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1 large pancake, about 6 inches diameter, along with all of the ingredients used to make it: Justin's Peanut Butter, Kodiak Power Cakes pancake mix, organic cinnamon, Mariani sliced almonds, Cary's sugar-free syrup

Pancake batter: 1/2 cup Kodiak Power Cakes, 1/2 cup water, 1 Tbsp almonds, dash of cinnamon. On top: 1 tsp peanut butter, 1/4 cup sugar free syrup

I have a weakness for anything breakfast, and especially anything in the french toast or doughy pancake realm. So I was intrigued to find Kodiak Power Cakes Protein Packed Flapjack & Waffle Mix at Costco and decided to give it a try.

I’ve tried other protein pancake mixes, such as MET-Rx High Protein Pancake Mix and haven’t been impressed. But I lived in hope.

And thankfully, I wasn’t disappointed. These pancakes are great!

And while they don’t keep me as full as my usual breakfast of fruit, oatmeal, and almonds, they are a great not-so-unhealthy “treat” once in a while for breakfast.

Hints:

  • I like really doughy pancakes, so I use a small omelet pan and make one big pancake (see photo) vs. small ones. I also found just using water vs. the other suggestions of eggs or milk makes the pancake center more like dough.
  • Adding cinnamon to the mix gives a great flavor punch without adding calories or carbohydrates.

Pancake batter

1/2 cup Kodiak Power Cakes

1/2 cup water

1 Tbsp almonds

dash of cinnamon

On top

1 tsp peanut butter

1/4 cup sugar free syrup

 

 

Enjoy!

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Yes, the bottom of the muffin is below all of the deliciousness

 

Ever on the look-out for more natural (NOT a protein bar) meals I can haul with me to the gym and eat after my workout, I came up with this breakfast sandwich that’s oh-so-good and oh-so-good for you.  With a blend of high fiber, fat and protein, it’s hypoglycemic-friendly and tastes great!

I take it out of the fridge right before I leave and put it in my gym locker. When I’m done with my morning workout (so out of the fridge a max of 1.5 hours, still safe), it’s ready to eat!

Ingredients:

 

Nutrition Facts (via SparkPeople Recipe Calculator)
1 Serving
Amount Per Serving
  • Calories 300.0
  • Total Fat 10.5 g
  • Saturated Fat 3.0 g
  • Polyunsaturated Fat 0.5 g
  • Monounsaturated Fat 0.0 g
  • Cholesterol 15.0 mg
  • Sodium 490.0 mg
  • Potassium 0.0 mg
  • Total Carbohydrate 30.0 g
  • Dietary Fiber 4.0 g
  • Sugars 7.0 g
  • Protein 20.0 g
  • Vitamin A 6.0 %
  • Vitamin B-12 0.0 %
  • Vitamin B-6 0.0 %
  • Vitamin C 0.0 %
  • Vitamin D 0.0 %
  • Vitamin E 0.0 %
  • Calcium 26.0 %
  • Copper 0.0 %
  • Folate 4.0 %
  • Iron 8.0 %
  • Magnesium 0.0 %
  • Manganese 0.0 %
  • Niacin 10.0 %
  • Pantothenic Acid 0.0 %
  • Phosphorus 0.0 %
  • Riboflavin 4.0 %
  • Selenium 0.0 %
  • Thiamin 10.0 %
  • Zinc 0.0 %
*Percent Daily Values are based on a 2,000 calorie diet. Your daily values may be higher or lower depending on your calorie needs.

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This No Sugar Oat Drop Cookie recipe quickly became my go-to breakfast after a friend introduced it to me a few years ago. I go to the gym and then to work, so, because I’m hypoglycemic and because muscle repair is so important, I eat one of these and drink a glass of milk (much-needed protein) after my morning workout each day.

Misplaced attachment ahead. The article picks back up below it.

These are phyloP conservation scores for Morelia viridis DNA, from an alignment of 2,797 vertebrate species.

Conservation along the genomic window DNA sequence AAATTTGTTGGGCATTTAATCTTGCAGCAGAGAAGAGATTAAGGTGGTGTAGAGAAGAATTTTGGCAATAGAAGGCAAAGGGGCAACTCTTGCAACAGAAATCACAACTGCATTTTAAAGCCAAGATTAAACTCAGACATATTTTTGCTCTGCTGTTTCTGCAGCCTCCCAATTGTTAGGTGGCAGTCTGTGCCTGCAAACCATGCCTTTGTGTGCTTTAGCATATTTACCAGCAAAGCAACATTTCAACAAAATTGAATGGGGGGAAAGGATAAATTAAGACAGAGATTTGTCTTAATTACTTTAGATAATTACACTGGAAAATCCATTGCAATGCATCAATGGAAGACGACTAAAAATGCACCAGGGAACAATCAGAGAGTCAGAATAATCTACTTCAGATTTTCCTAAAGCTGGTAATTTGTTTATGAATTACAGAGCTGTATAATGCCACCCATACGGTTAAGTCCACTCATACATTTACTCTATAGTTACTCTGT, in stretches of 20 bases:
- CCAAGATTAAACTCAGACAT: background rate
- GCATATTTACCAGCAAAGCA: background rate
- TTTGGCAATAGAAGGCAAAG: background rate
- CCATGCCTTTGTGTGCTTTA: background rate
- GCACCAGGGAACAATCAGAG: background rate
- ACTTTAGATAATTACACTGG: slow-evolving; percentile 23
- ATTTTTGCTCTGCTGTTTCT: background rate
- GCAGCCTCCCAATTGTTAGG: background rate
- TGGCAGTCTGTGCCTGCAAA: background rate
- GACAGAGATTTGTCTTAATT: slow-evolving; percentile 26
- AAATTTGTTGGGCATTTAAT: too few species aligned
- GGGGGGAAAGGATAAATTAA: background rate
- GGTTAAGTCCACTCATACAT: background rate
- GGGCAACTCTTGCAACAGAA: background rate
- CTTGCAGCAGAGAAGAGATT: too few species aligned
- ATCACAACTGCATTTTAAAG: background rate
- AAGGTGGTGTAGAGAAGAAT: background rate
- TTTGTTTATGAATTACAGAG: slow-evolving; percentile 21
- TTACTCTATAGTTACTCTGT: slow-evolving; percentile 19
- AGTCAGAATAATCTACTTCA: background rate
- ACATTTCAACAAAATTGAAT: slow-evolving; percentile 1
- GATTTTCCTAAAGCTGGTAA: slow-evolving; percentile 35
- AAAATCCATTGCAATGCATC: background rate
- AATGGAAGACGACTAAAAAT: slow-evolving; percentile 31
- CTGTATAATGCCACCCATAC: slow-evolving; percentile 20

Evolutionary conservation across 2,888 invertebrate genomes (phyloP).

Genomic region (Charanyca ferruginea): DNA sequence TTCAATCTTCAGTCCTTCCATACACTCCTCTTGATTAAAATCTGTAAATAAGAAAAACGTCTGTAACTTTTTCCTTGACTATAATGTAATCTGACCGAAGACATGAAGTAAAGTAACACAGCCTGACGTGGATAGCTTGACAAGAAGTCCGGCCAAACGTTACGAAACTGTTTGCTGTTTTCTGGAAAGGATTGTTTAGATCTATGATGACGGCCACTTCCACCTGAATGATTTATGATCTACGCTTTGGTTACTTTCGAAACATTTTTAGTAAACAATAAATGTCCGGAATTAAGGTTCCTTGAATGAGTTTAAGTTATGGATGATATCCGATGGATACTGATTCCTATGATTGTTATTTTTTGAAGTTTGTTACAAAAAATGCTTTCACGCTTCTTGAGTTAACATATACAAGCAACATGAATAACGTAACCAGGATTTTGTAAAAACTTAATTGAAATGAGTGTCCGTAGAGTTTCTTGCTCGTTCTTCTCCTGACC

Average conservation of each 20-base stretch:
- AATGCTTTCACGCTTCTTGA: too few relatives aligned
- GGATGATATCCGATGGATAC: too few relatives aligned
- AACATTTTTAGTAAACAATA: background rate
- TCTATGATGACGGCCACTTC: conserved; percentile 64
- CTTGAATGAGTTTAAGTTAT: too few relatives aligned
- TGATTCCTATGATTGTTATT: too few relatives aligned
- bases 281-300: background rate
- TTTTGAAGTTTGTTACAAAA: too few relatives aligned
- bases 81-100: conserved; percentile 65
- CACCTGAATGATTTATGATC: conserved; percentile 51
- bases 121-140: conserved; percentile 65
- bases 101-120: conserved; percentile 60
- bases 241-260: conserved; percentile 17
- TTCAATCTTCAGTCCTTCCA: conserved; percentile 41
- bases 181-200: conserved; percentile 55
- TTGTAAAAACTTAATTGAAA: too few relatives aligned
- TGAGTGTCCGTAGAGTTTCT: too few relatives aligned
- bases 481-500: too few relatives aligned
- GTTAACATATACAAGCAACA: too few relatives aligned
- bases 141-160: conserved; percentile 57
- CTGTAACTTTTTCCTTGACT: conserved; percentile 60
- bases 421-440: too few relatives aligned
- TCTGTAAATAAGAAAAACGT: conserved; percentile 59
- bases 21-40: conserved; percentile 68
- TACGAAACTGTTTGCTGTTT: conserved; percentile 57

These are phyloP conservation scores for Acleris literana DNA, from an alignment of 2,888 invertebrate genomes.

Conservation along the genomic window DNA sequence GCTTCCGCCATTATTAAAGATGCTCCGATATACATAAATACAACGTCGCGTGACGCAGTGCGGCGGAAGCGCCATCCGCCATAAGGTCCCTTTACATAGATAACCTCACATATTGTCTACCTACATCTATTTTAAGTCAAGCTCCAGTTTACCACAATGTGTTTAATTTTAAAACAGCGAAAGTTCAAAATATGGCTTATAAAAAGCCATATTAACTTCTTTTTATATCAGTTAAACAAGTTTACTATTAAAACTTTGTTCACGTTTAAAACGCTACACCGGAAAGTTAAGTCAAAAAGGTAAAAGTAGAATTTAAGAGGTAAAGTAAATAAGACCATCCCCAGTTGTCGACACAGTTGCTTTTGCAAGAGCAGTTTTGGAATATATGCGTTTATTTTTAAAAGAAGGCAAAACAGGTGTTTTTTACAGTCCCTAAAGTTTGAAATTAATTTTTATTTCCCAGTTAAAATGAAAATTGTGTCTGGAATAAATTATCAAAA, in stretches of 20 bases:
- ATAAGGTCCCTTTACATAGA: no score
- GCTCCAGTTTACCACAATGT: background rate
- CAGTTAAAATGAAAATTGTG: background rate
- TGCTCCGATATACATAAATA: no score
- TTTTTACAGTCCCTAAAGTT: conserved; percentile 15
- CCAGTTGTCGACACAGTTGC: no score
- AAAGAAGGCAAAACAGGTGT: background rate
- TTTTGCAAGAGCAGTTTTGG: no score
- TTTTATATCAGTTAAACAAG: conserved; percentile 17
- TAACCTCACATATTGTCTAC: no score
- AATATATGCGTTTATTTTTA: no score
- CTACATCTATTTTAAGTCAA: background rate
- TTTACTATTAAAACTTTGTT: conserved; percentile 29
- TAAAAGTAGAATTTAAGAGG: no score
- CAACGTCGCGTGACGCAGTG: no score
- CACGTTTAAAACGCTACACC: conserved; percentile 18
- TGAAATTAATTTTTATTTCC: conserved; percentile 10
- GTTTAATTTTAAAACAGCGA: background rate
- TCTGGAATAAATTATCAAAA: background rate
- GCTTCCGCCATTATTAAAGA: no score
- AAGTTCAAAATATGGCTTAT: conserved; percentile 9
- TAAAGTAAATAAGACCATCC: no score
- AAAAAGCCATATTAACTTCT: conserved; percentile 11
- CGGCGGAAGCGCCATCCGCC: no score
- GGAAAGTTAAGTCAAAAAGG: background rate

With all that said, I always wondered how the nutrition on them stacked up.

Below is the nutrition for them care of SparkPeople Recipe Calculator. As a side note, I happened to look at the coconut flakes I’m using and they are SWEETENED! Ugh! I’ll be looking for unsweetened next time.

 

Nutrition Facts 

User Entered Recipe 

  12 Servings

Amount Per Serving
  Calories 223.9
  Total Fat 10.3 g
  Saturated Fat 3.5 g
  Polyunsaturated Fat 2.0 g
  Monounsaturated Fat 3.9 g
  Cholesterol 0.0 mg
  Sodium 135.6 mg
  Potassium 250.7 mg
  Total Carbohydrate 29.6 g
  Dietary Fiber 3.4 g
  Sugars 15.9 g
  Protein 2.7 g
  Vitamin A 0.5 %
  Vitamin B-12 0.0 %
  Vitamin B-6 10.5 %
  Vitamin C 5.4 %
  Vitamin D 0.0 %
  Vitamin E 9.4 %
  Calcium 1.9 %
  Copper 5.5 %
  Folate 1.7 %
  Iron 5.8 %
  Magnesium 5.5 %
  Manganese 10.0 %
  Niacin 2.0 %
  Pantothenic Acid     0.9 %
  Phosphorus     3.4 %
  Riboflavin 4.0 %
  Selenium 0.7 %
  Thiamin 2.5 %
  Zinc 1.3 %

*Percent Daily Values are based on a 2,000 calorie diet. Your daily values may be higher or lower depending on your calorie needs.

 

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As a hypoglycemic, I spend a lot of time preparing foods in the kitchen. This series will go through some useful tools that I use in ways you may or may not of thought of.

ice cream scoop

From Flickr: Sarah G…

Useful tool: Ice cream scoop
Obviously (and sadly), I’m not using the ice cream scoop for ice cream. Instead, I’ve found this to be a really helpful tool when I’m portioning thick batters. It also is convenient way to try to keep all of my muffins, cookies, etc. about the same size.

For example, these High-Fiber Blueberry Bran Muffins are great, but the dough is incredibly thick and sticky. You can’t just pour it into the muffin pan. It’s got to be done some other manual way. So, I use non-stick spray to spray the ice cream scoop and then use that to scoop the batter into the muffin pan. It is much easier and a lot less messy.